Attackers are now using encrypted RPMSG attachments sent through compromised Microsoft 365 accounts to steal Microsoft credentials in targeted phishing attacks designed to evade detection by email security gateways.
RPMSG files (also known as Restricted Permission Message files) are encrypted attachments created using Microsoft Rights Management Services (RMS) and provide an additional layer of protection to sensitive information by restricting access to authorized recipients.
Recipients who wish to read them must authenticate using their Microsoft account or obtain a one-time password to decrypt the content.
Like Trustwave recently discoveredRPMSG’s authentication requirements are now being exploited to trick targets into handing over their Microsoft credentials using fake login forms.
“It starts with an email from a compromised Microsoft 365 account, in this case from Talus Pay, a payment processing company,” trustwave said.
“The recipients were users of the recipient company’s billing department. The message displays a Microsoft encrypted message.”
The threat actors’ emails ask targets to click a “Read message” button to decrypt and open the protected message, redirecting them to an Office 365 webpage with a request to sign in to their Microsoft account.
After authenticating using this legitimate Microsoft service, recipients can finally see the attackers’ phishing email that will send them to a fake SharePoint document hosted on Adobe’s InDesign service after clicking a “Click here to continue”.
From there, clicking “Click here to view document” leads to the final destination which displays an empty page and a “Loading…Waiting” message in the title bar which acts as a decoy to allow a script malicious to collect various system information.
Data collected includes visitor ID, login token and hash, video card rendering information, system language, device memory, hardware concurrency, installed browser plug-ins , browser window details and operating system architecture.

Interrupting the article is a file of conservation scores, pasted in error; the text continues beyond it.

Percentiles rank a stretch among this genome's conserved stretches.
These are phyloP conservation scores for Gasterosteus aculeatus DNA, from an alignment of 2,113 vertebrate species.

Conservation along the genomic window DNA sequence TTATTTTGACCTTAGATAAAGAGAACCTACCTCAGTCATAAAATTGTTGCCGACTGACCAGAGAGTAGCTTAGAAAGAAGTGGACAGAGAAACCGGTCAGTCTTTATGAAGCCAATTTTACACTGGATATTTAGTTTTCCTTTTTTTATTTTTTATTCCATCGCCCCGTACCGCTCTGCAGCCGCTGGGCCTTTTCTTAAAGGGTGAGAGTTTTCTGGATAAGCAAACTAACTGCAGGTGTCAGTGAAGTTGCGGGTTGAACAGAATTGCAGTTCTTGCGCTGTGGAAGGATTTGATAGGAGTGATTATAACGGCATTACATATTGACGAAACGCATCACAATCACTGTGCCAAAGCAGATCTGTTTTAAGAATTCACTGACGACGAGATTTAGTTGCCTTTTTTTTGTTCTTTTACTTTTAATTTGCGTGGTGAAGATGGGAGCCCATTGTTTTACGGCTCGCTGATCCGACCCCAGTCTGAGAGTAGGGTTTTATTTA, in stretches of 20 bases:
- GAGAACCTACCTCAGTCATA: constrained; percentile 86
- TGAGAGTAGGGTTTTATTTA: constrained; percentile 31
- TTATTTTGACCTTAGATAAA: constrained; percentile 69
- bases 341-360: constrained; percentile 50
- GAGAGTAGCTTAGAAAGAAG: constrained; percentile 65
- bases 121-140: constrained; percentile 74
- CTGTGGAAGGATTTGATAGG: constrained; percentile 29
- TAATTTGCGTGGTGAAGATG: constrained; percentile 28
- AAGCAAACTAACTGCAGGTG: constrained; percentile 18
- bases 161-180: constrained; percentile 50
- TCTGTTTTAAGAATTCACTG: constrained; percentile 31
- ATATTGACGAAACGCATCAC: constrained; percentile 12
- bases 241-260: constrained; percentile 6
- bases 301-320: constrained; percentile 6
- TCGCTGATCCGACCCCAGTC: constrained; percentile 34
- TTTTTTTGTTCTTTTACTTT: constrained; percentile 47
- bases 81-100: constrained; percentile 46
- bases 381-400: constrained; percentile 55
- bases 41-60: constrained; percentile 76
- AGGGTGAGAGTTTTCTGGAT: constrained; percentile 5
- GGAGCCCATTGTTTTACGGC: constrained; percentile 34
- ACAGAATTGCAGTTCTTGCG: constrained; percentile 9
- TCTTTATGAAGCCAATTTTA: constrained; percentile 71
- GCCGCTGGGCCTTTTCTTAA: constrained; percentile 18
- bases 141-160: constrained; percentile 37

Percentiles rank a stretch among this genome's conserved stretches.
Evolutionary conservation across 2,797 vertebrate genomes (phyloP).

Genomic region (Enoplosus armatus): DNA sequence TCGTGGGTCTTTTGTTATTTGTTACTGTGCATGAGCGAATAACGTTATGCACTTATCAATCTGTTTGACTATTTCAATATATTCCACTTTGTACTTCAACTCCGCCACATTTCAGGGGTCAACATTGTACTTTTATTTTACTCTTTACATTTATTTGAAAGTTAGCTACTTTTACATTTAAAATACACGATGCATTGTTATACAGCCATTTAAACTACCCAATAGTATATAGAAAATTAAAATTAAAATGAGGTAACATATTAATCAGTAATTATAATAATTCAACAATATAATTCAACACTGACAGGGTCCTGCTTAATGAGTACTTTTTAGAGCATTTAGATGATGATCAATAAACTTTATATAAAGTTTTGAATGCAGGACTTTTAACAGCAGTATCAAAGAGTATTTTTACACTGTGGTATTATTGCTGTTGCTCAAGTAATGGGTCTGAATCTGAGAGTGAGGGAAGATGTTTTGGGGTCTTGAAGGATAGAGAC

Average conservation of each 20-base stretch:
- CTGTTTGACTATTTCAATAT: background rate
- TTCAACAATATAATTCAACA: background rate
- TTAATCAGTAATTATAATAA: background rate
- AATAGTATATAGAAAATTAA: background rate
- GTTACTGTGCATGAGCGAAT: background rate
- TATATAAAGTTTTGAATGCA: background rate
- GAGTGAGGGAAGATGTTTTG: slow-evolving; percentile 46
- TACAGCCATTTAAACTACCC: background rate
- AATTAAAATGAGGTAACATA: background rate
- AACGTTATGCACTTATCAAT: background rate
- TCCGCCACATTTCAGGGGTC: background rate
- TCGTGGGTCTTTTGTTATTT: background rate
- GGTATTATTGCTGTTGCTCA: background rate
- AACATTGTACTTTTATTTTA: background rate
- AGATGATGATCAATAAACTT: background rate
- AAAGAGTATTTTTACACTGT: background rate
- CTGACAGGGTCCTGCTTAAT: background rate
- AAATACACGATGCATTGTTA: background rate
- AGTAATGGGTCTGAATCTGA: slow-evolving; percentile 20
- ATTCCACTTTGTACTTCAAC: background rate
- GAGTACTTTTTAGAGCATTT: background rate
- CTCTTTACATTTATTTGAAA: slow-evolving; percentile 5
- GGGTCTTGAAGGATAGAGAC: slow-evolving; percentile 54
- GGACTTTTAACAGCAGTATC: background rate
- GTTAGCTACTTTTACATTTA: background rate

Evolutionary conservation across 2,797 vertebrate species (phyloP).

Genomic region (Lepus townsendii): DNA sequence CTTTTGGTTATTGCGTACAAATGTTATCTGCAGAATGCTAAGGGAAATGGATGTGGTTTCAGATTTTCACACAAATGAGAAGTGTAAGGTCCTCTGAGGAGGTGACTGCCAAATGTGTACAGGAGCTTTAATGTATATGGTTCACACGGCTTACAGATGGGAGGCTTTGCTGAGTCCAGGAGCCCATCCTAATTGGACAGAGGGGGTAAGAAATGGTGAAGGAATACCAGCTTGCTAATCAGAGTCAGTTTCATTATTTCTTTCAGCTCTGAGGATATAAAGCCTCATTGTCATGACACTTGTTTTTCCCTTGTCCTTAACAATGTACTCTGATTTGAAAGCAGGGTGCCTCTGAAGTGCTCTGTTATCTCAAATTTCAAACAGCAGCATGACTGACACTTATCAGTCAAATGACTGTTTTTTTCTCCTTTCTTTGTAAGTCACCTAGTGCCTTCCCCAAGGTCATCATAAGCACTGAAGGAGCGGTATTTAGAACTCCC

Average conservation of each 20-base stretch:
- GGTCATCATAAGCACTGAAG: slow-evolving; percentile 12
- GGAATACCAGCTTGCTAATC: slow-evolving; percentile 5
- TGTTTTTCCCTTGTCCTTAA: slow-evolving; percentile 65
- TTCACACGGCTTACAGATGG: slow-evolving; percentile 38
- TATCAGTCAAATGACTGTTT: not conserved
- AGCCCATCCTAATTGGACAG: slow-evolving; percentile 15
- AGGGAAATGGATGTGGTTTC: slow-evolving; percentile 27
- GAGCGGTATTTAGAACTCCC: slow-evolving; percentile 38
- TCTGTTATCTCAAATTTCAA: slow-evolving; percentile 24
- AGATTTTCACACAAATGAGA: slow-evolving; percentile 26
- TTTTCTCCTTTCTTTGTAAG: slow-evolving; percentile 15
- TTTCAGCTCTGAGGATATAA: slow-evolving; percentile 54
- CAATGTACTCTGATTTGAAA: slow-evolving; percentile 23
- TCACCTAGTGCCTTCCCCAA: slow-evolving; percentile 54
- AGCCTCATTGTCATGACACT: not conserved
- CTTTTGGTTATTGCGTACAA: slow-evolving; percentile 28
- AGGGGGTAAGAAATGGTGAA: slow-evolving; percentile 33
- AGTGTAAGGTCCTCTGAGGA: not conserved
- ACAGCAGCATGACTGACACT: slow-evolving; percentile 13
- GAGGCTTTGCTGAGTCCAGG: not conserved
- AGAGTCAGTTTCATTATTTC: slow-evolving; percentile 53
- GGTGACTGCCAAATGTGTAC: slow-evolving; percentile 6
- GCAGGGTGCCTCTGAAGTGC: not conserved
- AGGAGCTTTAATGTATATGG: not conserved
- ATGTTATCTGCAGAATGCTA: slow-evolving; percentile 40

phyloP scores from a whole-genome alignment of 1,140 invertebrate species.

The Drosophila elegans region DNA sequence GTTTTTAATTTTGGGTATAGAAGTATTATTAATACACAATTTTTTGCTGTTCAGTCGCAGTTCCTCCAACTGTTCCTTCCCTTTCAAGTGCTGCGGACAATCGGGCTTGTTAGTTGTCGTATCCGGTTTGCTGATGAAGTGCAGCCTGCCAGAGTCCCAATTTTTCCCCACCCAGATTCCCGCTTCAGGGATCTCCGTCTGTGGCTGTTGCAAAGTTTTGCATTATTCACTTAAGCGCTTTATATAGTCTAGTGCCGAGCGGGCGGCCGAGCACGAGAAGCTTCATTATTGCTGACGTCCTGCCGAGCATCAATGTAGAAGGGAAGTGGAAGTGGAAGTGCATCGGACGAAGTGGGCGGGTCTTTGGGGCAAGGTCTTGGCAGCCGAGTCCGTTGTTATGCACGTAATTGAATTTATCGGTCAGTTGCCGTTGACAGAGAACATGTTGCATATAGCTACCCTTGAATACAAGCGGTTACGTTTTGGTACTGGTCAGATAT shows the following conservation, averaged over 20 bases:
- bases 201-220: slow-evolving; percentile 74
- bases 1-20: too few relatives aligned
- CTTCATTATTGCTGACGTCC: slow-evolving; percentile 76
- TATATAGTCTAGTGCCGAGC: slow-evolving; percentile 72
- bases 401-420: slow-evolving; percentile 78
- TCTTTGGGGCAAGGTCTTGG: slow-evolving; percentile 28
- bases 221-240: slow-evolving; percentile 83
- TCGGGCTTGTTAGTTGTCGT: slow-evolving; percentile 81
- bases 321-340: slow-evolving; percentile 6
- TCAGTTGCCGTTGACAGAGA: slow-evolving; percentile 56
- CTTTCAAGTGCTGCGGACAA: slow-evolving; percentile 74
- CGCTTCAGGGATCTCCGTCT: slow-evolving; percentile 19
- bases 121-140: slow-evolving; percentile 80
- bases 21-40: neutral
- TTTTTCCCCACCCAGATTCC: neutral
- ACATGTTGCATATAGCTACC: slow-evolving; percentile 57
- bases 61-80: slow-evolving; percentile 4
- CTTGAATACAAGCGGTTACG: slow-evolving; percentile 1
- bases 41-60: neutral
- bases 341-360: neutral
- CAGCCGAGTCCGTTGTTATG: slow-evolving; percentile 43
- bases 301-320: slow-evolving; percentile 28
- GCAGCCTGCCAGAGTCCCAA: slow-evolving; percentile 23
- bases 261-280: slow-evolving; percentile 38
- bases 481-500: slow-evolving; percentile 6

Once the script is done collecting data from the targets, the page will display a cloned Microsoft 365 login form which will send the entered usernames and passwords to servers controlled by the attacker.
Detecting and countering these phishing attacks can be quite difficult due to their low volume and targeted nature, as observed by Trustwave researchers.
Additionally, attackers’ use of trusted cloud services such as Microsoft and Adobe to send phishing emails and host content adds an additional layer of complexity and reliability.
Encrypted RPMSG attachments also conceal phishing messages from email scanning gateways, since the only hyperlink in the initial phishing email directs potential victims to a legitimate Microsoft service.
“Educate your users about the nature of the threat, and don’t attempt to decrypt or unlock unexpected messages from outside sources,” Trustwave advises companies looking to mitigate the risks posed by this type of phishing attack.
“To prevent Microsoft 365 accounts from being compromised, enable multi-factor authentication (MFA).”